Asa Eslocker used a $5,000 grant to build and subsequently destroy his Contrary Creek art project in Mineral last weekend.
The University of Virginia graduate student–majoring in architecture and design–said the project was a “contrary strategy” to conventional ecological recovery.
“In this destroyed landscape, I wanted to destroy the limestone sculpture with a wrecking ball to, in essence, use destruction to bring life and healing to Contrary Creek,” he said.
The small body of water is “arguably the worst acid mine drainage site in Virginia,” according to a Department of Environmental Quality fact sheet. The creek receives discharges from five abandoned pyrite mines that increase the water’s acidic levels and a red slime covers the stream bottom, where heavy metals are also present.
Eslocker said the 15-tons of limestone that were used in the project and now line the creek bed will help to noticeably change the acidic levels in the creek, which has been placed on the state and federal Impaired Waters lists.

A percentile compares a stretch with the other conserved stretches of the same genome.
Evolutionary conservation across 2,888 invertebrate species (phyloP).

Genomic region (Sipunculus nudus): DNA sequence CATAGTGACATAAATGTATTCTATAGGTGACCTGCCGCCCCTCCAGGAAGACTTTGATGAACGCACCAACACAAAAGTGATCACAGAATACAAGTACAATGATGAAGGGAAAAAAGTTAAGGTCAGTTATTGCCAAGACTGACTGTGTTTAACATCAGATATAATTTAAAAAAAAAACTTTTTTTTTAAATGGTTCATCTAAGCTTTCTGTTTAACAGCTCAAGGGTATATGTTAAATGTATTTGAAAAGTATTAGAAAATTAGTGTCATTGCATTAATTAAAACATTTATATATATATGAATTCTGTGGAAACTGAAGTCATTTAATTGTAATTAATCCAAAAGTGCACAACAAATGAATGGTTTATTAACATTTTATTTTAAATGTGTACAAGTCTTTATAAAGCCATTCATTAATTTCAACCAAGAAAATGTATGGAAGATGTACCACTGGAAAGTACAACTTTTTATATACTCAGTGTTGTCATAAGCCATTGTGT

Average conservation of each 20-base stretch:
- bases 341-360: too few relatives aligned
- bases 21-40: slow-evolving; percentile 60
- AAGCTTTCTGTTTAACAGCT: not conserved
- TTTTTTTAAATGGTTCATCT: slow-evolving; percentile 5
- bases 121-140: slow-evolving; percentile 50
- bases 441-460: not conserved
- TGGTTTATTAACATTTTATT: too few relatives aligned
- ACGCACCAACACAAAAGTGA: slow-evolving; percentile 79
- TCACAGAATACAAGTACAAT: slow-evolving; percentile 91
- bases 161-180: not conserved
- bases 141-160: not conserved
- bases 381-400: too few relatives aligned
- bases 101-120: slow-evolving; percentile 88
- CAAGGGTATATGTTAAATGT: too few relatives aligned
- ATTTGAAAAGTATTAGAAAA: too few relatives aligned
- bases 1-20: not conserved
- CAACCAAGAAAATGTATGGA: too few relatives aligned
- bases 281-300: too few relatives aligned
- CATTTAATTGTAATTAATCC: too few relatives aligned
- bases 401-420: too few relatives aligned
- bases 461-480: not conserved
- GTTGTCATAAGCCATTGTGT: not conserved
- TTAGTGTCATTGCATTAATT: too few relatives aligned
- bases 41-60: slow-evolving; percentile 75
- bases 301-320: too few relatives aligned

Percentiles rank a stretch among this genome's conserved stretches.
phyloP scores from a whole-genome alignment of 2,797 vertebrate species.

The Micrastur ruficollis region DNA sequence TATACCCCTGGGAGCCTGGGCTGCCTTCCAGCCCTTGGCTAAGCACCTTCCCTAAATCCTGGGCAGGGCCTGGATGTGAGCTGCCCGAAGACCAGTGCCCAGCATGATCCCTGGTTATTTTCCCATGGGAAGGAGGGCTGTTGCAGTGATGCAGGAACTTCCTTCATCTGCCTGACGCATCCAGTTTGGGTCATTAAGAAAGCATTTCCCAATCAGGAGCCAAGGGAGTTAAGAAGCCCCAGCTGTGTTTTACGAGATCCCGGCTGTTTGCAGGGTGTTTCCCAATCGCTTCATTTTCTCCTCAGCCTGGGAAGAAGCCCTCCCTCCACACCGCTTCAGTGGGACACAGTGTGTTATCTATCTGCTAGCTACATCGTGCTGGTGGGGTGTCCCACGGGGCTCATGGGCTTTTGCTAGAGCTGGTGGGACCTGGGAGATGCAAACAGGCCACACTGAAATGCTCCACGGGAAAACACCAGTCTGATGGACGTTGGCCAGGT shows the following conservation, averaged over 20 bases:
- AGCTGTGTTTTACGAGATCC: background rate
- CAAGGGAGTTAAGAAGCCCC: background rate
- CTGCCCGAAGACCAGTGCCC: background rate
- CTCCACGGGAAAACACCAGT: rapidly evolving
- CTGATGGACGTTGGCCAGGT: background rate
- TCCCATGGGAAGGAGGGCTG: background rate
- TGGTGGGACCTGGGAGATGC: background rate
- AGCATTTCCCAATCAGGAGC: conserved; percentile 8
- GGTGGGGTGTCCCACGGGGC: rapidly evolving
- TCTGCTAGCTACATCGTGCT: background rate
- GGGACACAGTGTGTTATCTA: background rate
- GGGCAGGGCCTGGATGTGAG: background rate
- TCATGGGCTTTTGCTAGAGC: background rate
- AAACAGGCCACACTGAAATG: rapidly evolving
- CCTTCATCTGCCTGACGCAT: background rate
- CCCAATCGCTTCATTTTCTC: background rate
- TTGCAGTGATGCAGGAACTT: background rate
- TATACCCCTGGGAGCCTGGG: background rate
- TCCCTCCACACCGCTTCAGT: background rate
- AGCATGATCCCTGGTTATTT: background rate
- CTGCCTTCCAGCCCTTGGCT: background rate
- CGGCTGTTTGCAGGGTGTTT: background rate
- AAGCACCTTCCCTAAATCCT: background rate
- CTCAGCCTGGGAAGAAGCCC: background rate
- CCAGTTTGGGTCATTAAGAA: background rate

But he said that it will take more than the demolition of his sculpture to effect long-term recovery, adding that’s not the intent of his project.
“It’s about culture, history, so many other ways of looking at our natural resources, our environment, and new strategies,” Eslocker said. “Hopefully, the strangeness, the novelty, the spectacle of destruction will get folks attention and force them to ask, ‘why?’”
The graduate student spent four weeks meeting with locals and designing the sculpture which is loosely-based on Robert Smithson’s “Spiral Jetty.”
Eslocker said the structure incorporated several theoretical and practical aspects. The main spiral represented how an idea forms while the spiraling base represented the growth of that idea.
To read the entire story, see the Aug. 30 edition of The Central Virginian.